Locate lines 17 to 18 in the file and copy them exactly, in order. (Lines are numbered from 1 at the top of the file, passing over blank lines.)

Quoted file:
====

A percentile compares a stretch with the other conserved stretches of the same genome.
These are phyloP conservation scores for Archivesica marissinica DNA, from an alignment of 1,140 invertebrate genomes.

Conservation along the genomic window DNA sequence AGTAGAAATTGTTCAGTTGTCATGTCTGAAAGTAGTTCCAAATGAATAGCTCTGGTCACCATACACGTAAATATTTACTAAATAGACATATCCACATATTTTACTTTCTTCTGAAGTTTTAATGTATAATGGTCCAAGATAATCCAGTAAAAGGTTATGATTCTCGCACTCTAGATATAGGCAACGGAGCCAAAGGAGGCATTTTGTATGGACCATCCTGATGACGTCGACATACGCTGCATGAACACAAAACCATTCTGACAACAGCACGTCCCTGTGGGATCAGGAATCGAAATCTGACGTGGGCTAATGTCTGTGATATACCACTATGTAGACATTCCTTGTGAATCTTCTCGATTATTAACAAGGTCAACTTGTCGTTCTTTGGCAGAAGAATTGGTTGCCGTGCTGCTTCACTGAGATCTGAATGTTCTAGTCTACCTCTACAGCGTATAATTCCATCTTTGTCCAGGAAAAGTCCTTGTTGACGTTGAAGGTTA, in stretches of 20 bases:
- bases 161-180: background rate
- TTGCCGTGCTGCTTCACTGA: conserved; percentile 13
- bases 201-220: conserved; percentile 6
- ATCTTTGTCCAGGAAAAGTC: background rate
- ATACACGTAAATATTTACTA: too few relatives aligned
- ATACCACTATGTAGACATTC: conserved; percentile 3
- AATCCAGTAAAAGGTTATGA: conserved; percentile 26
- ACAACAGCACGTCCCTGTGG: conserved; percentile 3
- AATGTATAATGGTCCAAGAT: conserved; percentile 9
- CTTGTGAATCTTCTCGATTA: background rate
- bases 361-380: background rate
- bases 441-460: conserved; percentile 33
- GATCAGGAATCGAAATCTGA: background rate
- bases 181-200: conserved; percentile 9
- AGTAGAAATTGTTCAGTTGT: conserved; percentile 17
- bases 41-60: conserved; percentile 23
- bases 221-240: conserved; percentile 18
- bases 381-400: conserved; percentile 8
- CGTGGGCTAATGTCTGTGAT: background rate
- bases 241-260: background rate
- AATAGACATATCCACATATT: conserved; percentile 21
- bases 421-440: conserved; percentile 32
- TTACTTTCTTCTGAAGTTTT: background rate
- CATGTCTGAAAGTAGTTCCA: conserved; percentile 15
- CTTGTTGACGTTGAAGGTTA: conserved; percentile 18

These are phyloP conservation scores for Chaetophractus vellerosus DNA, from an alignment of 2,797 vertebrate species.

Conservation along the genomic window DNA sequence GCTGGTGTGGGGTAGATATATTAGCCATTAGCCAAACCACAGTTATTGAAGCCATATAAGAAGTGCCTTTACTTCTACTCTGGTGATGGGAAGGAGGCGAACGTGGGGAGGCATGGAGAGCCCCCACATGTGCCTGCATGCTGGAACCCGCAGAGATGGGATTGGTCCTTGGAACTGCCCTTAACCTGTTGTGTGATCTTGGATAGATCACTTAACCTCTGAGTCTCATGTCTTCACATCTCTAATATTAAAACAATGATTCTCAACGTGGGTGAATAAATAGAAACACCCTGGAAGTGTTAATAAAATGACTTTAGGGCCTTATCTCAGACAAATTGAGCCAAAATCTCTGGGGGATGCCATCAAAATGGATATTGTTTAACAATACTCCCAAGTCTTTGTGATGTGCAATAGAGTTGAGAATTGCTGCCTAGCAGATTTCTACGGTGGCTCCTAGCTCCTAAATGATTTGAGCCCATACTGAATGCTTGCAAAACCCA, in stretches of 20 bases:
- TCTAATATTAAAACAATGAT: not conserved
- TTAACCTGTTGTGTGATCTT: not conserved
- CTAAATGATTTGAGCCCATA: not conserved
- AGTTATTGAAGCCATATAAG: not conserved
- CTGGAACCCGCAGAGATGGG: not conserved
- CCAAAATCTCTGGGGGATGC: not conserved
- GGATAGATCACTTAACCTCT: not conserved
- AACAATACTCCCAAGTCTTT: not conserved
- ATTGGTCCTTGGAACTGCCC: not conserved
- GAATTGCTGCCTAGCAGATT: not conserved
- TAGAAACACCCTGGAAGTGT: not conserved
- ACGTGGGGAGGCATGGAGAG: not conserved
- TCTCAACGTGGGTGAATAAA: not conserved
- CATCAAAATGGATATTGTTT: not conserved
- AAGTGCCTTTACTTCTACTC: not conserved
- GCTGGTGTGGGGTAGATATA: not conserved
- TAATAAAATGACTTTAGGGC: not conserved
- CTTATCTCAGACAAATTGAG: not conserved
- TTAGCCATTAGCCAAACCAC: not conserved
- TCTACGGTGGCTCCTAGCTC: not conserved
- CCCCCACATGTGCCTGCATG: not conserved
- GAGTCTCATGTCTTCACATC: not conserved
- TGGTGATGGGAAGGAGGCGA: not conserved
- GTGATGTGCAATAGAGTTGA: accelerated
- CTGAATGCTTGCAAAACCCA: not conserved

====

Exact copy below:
- bases 181-200: conserved; percentile 9
- AGTAGAAATTGTTCAGTTGT: conserved; percentile 17